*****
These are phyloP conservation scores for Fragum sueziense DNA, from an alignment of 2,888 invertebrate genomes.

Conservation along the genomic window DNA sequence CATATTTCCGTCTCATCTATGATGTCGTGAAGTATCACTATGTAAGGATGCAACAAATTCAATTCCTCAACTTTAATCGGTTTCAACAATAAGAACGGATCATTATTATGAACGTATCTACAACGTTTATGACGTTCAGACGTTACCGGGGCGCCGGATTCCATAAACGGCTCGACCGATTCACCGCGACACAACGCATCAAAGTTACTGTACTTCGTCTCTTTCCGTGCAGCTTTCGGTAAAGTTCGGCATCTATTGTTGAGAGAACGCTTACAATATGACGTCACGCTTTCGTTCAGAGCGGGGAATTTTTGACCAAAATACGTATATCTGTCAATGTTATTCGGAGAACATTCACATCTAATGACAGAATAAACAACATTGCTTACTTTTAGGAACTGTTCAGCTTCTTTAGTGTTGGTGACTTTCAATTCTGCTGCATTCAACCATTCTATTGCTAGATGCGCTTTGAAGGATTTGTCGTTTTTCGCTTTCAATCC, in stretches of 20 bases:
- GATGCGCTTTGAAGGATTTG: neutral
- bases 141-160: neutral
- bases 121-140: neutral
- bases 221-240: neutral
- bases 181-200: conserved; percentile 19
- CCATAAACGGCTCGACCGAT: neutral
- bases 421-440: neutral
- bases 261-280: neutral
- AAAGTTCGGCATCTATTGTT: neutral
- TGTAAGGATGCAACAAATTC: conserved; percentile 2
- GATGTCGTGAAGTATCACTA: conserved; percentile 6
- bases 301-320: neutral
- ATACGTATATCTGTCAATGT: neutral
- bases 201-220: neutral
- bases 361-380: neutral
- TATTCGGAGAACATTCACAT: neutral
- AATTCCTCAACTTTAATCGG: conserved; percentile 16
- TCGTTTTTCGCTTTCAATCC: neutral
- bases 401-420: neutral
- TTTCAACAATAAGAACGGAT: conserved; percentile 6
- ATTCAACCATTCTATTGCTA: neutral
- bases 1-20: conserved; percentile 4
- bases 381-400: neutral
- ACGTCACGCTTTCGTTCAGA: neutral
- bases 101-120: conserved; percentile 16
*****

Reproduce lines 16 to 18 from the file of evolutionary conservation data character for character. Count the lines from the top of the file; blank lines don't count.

- bases 201-220: neutral
- bases 361-380: neutral
- TATTCGGAGAACATTCACAT: neutral